Ukrainian forces conducted counteroffensive operations in at least three sectors of the front and reportedly advanced near Bakhmut on July 28. Ukrainian military officials stated that Ukrainian forces continued counteroffensive operations on the northern and southern flanks of Bakhmut, and Ukrainian Deputy Defense Minister Hanna Malyar stated on July 27 that Ukrainian forces continued advancing south of Bakhmut. A Russian milblogger claimed on July 28 that Ukrainian forces advanced near Kurdyumivka and Andriivka. Russian milbloggers claimed that Ukrainian forces continued ground attacks along the Donetsk-Zaporizhia Oblast border near Staromayorske (9km south of Velyka Novosilka) and Urozhaine (9km south of Velyka Novosilka), and some milbloggers acknowledged that Ukrainian forces captured Staromayorske on July 27. A Ukrainian source claimed that Ukrainian forces have advanced to within 10-12 kilometers of the main Russian defensive line in the Berdyansk direction. Russian milbloggers claimed that Russian forces repelled Ukrainian ground attacks near Robotyne (10km south of Orikhiv), Verbove (17km southeast of Orikhiv), and Pyatykhatky (25km southwest of Orikhiv) in western Zaporizhia Oblast. Russian “Vostok” Battalion Commander Alexander Khodakovsky stated that Ukrainian forces can conduct strikes against the full depth of defending Russian forces and that these strikes are killing Russian commanders and degrading Russian command and control. The Ukrainian General Staff reported that the 247th Guards Air Assault (VDV) Regiment (7th VDV Division) refused to go to combat near Staromayorske due to heavy Russian losses and Ukrainian battlefield victories.
Ukrainian forces continued counteroffensive operations on at least three sectors of the front on July 27 and made gains in some areas, although Ukrainian forces appear not to have continued significant mechanized assaults south of Orikhiv in western Zaporizhia Oblast. Ukrainian President Volodymyr Zelensky posted footage on July 27 showing that Ukrainian forces liberated Staromayorske (9km south of Velyka Novosilka) in western Donetsk Oblast following heavy fighting in the area. Geolocated footage published on July 26 indicates that Ukrainian forces also made marginal advances north of Klishchiivka (7km southwest of Bakhmut). Geolocated footage published on July 26 suggests that Ukrainian forces made additional advances east of Robotyne (10km south of Orikhiv) during offensive operations on July 26. Ukrainian Director of the Department of Application Planning at the Main Command of the National Guard Mykola Urshalovych stated on July 27 that Ukrainian forces achieved tactical victories in the Melitopol (western Zaporizhia Oblast) direction. Russian sources claimed that Ukrainian forces continued assaults at a lower tempo and with far less manpower near Robotyne on July 27 after Ukrainian forces launched an intense mechanized frontal assault that broke through Russian defensive positions northeast of the settlement on July 26. Geolocated footage published on July 27 suggests that Ukrainian forces may be operating in areas well forward of where ISW assesses Ukrainian advances to be as a result of ISW’s intentionally conservative assessments about control of terrain (covered in more detail in Southern Axis text).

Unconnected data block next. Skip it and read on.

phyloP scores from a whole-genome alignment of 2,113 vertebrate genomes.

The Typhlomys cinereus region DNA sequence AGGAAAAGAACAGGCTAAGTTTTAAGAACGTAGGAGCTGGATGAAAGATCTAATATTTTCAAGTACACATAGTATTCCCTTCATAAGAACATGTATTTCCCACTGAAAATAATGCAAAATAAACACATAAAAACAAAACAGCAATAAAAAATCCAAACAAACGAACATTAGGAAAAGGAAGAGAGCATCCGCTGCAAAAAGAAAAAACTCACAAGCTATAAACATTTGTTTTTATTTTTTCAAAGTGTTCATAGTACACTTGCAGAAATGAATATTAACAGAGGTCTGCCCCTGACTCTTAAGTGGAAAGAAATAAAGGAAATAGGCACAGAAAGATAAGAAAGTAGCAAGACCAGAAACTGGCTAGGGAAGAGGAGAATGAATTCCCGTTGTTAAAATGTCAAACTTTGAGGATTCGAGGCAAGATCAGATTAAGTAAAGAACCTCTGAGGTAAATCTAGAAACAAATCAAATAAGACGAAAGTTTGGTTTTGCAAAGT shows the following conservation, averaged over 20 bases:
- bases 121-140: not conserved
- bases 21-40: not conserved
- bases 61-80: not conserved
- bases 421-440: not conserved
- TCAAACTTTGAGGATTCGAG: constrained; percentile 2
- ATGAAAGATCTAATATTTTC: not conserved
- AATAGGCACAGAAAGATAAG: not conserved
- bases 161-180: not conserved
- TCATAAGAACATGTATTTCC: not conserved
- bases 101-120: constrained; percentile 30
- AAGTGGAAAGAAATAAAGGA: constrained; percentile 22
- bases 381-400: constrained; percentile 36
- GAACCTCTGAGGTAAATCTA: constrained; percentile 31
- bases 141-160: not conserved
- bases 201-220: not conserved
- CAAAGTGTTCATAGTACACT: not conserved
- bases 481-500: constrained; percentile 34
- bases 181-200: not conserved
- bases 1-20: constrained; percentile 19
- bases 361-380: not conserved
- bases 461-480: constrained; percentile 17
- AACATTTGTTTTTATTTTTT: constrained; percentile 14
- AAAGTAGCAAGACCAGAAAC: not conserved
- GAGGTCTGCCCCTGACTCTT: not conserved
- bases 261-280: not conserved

Ukrainian forces launched a significant mechanized counteroffensive operation in western Zaporizhia Oblast on July 26 and appear to have broken through certain pre-prepared Russian defensive positions south of Orikhiv. Russian sources, including the Russian Ministry of Defense (MoD) and several prominent milbloggers, claimed that Ukrainian forces launched an intense frontal assault towards Robotyne (10km south of Orikhiv) and broke through Russian defensive positions northeast of the settlement. Geolocated footage indicates that Ukrainian forces likely advanced to within 2.5km directly east of Robotyne during the attack before Russian forces employed standard doctrinal elastic defense tactics and pushed Ukrainian troops back somewhat, although not all the way back to their starting positions.